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Mentally Disordered Offender

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Mentally Disordered Offender
Healthcare delivery for mentally disordered offenders (MDO) in Medium secure Services (MSU) It is a requirement from the government policies that wherever possible, mentally disordered offenders (MDO), must receive a comprehensive programme of care and treatment that is tailored to their specific individual needs (Wilson, 2004).The National service framework for mental health (DH,1999), requires healthcare services provided for MDOs to match those available for the general public.
MDOs are vulnerable individuals with serious mental health problems, who may have been engaged in some form of criminal deviance and cause danger to the public (McCann et; al, 2003). Treatment and interventions provided to this individual group should aim to alleviate symptoms of their mental health problems, increase quality of life and reduce the risk of recidivism (Humphreys,2000). However, all professional working with MDOs should have good knowledge base and understanding of the link between mental health problems and their offending behavior in order to provide effective interventions that aim to rehabilitate this client group(Dale, 2001) .

This assignment aim to discuss an aspect of health service provision for mentally disordered offenders (MDO) focusing mainly, on service provision for adult MDOs in medium secure unit (MSU). The author’s rationale for choosing this aspect is because she worked in Male MSU for MDO in a private hospital. While working there she developed some knowledge and understanding of the importance of mental health policy and criminal justice system. The Mental Health Act (1983) sections make the provision of care for MDO and their transfer from criminal justice system to hospitals for admission and treatment (2000). The author also realised the importance of communication among the multi-disciplinary team and some of the legal and ethical issues arises in relation to the provision of health care for MDOs such as, confidentiality and the restriction of liberty due to security and safety measures. Sharing of information can at times compromise the issue of confidentiality, if in the case of patients’ behaviour being dangerous or risk to others, confidentiality is often breached in terms of protecting others but, decision of breaching of information will need justification.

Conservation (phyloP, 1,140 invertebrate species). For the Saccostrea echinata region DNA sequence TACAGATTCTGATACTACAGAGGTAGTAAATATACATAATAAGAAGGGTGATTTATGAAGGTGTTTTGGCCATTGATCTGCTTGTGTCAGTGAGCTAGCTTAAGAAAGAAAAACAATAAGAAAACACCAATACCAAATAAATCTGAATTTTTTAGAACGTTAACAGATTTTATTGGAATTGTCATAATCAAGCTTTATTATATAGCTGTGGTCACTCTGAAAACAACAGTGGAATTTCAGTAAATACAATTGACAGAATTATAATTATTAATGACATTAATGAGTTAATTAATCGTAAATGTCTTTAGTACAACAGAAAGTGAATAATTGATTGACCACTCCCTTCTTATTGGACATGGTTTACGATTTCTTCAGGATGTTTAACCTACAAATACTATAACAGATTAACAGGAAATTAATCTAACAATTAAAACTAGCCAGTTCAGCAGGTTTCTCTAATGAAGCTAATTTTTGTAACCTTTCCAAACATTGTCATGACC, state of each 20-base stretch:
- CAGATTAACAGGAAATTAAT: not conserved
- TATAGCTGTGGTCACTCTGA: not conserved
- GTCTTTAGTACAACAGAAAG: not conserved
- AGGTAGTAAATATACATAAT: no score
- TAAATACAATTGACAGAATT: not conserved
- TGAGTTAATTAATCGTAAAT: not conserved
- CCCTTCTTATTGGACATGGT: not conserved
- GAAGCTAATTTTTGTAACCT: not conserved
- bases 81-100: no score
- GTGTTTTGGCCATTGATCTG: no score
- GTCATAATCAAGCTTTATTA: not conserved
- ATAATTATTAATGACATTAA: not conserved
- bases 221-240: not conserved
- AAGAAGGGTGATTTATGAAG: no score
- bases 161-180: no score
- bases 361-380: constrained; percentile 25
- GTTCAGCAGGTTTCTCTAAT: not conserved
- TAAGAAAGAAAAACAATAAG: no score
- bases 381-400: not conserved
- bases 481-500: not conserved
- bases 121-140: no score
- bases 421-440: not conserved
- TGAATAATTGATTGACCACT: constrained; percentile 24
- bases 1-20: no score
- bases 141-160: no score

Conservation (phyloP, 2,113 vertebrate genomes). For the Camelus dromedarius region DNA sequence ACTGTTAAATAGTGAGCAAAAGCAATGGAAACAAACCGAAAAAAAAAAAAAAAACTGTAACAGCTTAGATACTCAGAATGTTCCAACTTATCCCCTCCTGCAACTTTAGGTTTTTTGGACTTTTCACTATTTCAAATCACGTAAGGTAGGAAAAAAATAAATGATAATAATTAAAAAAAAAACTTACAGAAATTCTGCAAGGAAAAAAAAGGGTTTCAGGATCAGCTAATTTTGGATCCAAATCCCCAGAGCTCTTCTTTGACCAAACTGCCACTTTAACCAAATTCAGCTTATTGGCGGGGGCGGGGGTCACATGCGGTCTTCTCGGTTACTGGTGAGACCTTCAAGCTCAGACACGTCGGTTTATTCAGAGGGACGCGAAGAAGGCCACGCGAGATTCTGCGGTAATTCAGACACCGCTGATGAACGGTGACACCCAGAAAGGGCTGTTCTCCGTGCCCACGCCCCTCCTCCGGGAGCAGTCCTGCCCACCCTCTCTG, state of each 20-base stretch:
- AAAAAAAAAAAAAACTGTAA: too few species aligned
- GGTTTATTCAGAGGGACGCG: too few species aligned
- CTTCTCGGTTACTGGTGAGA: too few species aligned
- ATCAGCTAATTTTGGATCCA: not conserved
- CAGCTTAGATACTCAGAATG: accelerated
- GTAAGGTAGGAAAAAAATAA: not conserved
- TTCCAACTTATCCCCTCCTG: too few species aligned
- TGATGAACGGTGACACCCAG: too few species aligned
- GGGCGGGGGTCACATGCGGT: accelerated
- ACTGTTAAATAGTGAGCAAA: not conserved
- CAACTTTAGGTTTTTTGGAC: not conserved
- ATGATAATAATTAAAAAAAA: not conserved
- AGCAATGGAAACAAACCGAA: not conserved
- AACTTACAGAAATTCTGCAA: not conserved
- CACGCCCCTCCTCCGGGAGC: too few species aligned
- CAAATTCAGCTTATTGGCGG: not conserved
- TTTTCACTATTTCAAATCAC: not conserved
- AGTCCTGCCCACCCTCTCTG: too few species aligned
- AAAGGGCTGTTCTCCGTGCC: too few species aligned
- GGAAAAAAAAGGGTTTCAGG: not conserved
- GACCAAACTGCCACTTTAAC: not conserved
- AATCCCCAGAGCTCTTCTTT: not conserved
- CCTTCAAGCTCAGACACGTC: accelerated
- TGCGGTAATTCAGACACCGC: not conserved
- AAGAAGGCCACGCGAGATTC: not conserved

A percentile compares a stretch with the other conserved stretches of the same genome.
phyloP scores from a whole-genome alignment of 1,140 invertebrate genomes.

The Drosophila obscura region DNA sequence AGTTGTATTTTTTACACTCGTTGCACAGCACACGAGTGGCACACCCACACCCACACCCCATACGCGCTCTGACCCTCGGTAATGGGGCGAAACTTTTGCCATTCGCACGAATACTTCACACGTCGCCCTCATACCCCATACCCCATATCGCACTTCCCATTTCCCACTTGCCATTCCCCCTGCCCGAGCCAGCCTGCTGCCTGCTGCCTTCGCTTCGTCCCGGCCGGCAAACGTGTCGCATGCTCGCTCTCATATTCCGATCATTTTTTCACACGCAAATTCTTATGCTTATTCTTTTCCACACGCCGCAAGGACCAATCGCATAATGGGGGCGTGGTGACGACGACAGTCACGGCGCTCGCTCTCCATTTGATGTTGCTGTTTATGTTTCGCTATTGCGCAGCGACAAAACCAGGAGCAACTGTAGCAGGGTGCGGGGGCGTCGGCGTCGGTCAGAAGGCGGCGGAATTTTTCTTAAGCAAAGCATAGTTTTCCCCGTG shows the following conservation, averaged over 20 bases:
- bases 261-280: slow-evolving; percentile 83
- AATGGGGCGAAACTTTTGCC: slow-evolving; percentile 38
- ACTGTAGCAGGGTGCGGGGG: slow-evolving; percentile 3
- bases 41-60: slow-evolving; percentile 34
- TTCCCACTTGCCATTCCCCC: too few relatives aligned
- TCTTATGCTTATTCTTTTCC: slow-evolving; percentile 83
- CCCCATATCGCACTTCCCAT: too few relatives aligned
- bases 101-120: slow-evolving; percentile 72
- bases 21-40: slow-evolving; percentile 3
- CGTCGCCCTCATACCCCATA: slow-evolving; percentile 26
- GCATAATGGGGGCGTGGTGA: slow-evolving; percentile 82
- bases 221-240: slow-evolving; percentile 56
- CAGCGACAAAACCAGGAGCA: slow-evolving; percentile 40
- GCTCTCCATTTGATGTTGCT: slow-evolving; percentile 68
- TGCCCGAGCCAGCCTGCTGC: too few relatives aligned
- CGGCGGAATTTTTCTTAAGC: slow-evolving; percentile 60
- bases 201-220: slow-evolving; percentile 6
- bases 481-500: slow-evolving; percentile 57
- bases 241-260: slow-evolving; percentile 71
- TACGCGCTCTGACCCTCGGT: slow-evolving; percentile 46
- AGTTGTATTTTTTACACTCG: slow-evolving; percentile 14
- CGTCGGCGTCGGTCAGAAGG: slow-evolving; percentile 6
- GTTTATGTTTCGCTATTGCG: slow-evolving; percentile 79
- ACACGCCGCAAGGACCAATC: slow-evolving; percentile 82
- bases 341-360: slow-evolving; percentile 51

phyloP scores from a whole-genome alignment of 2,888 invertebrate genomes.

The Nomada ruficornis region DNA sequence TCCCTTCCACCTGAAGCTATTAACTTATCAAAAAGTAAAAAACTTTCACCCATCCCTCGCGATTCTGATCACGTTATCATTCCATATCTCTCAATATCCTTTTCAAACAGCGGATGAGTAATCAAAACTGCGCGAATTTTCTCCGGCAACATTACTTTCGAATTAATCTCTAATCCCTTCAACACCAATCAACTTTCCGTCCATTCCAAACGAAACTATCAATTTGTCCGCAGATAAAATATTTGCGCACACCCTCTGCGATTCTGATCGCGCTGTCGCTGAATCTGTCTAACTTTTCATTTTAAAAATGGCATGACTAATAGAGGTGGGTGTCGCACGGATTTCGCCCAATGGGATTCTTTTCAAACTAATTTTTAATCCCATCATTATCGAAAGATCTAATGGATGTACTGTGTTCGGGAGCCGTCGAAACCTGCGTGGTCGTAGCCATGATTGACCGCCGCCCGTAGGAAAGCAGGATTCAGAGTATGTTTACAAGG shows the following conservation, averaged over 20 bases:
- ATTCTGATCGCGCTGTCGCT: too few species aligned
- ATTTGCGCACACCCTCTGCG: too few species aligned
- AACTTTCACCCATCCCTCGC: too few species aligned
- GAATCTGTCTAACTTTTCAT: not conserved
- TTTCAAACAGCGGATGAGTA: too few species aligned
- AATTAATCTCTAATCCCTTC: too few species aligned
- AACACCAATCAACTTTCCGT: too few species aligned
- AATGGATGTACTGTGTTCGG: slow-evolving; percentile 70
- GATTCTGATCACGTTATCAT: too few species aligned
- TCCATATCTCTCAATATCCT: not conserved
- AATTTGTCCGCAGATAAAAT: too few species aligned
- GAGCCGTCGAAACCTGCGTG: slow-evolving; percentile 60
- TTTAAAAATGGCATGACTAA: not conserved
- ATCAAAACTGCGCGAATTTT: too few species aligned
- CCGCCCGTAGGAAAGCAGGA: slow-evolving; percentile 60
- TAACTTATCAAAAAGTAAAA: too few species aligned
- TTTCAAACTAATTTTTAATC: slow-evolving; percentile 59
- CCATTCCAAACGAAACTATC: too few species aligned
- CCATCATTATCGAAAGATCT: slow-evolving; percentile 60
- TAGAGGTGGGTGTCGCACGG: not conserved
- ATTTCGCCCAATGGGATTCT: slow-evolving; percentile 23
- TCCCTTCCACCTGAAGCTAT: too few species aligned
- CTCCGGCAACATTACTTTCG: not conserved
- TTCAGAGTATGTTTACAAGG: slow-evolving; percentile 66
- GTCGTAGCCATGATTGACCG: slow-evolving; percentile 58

Within this essay, the author will start by defining MDO and discuss the nature and causes of offending behaviour and prevalence. Secondly Medium secure unit (MSU) will be discussed, that is looking at what they are/they do, their background when they were developed and evaluate the effectiveness of the services they provide. Third section will discuss the diversion process of MDOs from criminal justice to hospitals. Lastly the author will discuss interventions/ treatment options available within a MSU for the management MDOs and the effectiveness of these interventions then finalise with the conclusion.